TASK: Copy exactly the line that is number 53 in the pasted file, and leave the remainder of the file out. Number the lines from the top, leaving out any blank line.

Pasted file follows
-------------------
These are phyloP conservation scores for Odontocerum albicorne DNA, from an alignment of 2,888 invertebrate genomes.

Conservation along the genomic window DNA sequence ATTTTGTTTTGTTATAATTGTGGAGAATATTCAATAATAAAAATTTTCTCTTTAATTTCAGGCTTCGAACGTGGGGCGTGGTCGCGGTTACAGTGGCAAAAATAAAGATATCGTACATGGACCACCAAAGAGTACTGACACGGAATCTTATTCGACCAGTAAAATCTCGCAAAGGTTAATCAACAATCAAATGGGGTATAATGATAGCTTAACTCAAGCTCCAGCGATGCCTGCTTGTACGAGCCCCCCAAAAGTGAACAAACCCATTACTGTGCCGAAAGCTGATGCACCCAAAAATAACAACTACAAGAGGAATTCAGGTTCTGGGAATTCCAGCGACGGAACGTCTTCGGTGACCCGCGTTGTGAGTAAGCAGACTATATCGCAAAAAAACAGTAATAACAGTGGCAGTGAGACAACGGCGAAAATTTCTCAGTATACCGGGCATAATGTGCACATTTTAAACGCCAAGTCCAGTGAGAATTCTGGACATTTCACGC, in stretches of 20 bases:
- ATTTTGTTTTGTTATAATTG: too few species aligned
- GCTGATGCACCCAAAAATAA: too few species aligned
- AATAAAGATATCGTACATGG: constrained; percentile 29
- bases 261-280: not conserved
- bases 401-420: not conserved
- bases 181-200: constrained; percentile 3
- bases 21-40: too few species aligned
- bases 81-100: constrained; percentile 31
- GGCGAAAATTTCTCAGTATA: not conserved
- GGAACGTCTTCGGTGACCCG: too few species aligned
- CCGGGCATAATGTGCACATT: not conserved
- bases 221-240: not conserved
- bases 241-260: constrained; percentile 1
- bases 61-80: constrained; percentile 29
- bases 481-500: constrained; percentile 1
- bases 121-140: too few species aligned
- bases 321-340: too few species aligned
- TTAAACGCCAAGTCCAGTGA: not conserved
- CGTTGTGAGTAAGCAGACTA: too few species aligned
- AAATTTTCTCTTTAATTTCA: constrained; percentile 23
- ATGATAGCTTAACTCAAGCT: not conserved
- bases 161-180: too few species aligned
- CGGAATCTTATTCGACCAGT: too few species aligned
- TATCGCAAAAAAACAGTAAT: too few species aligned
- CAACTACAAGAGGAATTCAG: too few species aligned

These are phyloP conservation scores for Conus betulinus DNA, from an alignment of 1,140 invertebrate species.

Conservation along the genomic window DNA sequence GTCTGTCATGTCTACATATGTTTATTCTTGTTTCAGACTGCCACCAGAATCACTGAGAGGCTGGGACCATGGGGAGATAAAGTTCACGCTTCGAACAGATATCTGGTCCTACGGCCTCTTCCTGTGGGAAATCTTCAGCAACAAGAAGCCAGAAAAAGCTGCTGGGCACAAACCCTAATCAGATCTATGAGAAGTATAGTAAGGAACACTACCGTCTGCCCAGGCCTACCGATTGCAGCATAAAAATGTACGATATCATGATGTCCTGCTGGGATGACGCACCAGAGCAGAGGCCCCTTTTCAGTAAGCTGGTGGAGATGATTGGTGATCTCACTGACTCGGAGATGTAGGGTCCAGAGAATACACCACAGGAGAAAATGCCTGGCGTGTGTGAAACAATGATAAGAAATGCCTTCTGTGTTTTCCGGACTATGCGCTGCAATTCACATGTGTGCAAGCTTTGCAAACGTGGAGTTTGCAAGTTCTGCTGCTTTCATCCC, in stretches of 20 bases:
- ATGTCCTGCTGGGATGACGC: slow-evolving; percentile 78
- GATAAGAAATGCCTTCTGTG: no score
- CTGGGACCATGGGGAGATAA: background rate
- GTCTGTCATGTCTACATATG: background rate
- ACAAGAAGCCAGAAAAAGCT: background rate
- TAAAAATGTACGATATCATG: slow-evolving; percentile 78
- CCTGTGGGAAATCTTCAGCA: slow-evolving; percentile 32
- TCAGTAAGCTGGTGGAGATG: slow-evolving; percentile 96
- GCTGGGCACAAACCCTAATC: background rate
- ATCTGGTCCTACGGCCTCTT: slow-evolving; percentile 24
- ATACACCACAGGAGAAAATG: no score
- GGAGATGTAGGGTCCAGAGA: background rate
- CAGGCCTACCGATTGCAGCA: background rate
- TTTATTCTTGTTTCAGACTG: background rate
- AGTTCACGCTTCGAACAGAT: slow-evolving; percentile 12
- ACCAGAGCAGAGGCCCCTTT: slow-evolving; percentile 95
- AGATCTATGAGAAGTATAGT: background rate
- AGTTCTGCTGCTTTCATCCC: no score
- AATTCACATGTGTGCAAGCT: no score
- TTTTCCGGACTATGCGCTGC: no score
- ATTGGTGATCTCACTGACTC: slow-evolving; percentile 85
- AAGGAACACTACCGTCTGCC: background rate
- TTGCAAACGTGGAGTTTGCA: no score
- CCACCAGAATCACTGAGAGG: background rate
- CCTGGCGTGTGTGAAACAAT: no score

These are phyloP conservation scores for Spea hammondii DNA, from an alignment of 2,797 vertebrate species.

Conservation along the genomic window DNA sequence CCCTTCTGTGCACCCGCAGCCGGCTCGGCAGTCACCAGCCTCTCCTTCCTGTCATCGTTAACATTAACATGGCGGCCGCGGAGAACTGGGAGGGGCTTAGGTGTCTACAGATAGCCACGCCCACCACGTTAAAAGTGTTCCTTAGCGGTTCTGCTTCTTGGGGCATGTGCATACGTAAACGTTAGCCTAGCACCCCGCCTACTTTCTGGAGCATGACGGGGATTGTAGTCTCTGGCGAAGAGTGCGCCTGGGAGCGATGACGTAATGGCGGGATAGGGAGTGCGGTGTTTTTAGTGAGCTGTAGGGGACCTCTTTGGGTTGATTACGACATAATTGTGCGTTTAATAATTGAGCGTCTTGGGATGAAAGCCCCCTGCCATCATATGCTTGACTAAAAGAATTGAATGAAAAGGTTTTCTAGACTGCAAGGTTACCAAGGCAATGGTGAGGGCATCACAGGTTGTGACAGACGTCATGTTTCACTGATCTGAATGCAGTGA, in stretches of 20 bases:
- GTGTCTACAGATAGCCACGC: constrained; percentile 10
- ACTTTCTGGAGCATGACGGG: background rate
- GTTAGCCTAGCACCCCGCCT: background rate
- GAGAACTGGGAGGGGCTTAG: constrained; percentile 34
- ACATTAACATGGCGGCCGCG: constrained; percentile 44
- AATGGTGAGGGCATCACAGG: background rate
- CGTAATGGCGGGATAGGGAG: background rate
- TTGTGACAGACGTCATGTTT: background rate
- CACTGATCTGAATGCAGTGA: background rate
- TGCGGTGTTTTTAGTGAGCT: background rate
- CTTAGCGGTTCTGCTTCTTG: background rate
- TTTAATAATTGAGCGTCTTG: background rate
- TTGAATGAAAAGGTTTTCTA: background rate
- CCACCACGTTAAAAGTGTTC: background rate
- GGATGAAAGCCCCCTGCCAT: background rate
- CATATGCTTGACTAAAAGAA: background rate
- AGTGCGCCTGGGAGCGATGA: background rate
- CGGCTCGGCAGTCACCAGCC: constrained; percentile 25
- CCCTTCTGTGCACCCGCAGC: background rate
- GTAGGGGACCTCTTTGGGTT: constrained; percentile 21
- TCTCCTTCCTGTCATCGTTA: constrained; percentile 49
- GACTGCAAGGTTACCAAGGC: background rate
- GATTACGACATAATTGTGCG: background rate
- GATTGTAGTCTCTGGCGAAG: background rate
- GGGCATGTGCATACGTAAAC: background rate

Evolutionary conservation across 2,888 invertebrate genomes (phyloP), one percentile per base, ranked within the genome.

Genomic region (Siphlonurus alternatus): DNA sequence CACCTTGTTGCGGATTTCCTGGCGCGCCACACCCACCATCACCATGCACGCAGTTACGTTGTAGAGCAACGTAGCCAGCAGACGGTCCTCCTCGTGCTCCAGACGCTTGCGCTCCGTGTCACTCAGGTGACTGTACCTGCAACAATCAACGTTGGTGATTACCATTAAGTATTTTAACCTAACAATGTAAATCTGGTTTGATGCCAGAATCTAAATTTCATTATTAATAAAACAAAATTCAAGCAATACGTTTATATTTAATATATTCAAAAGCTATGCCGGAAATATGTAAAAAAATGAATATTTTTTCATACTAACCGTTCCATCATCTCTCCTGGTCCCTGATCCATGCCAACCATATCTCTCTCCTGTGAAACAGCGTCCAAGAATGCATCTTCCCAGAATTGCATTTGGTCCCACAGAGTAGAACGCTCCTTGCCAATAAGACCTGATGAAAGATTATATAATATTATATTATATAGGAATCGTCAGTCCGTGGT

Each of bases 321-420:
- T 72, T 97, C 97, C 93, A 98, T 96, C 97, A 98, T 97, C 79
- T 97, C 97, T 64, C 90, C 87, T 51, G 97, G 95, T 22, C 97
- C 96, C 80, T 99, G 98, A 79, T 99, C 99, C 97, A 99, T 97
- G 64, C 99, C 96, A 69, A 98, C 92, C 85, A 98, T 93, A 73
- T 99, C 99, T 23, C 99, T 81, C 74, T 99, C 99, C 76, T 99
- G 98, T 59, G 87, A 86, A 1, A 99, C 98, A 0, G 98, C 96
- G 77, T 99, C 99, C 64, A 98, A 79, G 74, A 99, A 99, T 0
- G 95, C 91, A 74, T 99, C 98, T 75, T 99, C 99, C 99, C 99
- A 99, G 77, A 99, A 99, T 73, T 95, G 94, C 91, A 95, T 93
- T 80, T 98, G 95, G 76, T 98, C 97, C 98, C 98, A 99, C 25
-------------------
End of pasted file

- CCACCAGAATCACTGAGAGG: background rate